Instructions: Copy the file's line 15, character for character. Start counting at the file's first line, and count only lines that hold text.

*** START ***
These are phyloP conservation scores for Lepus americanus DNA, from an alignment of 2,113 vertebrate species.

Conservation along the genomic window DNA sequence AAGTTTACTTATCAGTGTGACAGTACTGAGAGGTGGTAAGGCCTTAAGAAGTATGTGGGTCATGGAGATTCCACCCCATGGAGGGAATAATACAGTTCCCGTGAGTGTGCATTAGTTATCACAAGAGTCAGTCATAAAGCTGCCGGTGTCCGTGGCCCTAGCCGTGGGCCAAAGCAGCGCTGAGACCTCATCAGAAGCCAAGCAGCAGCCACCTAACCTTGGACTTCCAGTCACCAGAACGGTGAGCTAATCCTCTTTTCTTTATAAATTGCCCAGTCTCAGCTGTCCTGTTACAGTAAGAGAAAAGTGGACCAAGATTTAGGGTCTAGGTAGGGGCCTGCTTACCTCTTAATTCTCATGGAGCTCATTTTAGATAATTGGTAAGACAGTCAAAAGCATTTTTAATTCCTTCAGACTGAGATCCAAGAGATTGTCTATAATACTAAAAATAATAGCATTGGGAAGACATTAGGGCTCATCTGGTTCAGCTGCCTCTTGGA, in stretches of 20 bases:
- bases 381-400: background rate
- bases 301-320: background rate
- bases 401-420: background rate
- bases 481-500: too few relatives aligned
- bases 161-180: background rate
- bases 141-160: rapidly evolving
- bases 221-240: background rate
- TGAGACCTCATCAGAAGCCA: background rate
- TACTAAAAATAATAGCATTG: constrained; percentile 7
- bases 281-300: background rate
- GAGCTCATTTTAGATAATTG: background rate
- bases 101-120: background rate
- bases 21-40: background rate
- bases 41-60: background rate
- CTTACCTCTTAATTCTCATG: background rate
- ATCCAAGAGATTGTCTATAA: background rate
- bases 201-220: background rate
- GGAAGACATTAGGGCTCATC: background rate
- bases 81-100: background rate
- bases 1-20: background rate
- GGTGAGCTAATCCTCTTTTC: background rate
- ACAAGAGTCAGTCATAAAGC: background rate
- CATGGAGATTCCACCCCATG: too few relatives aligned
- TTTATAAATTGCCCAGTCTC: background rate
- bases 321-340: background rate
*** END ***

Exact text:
- bases 21-40: background rate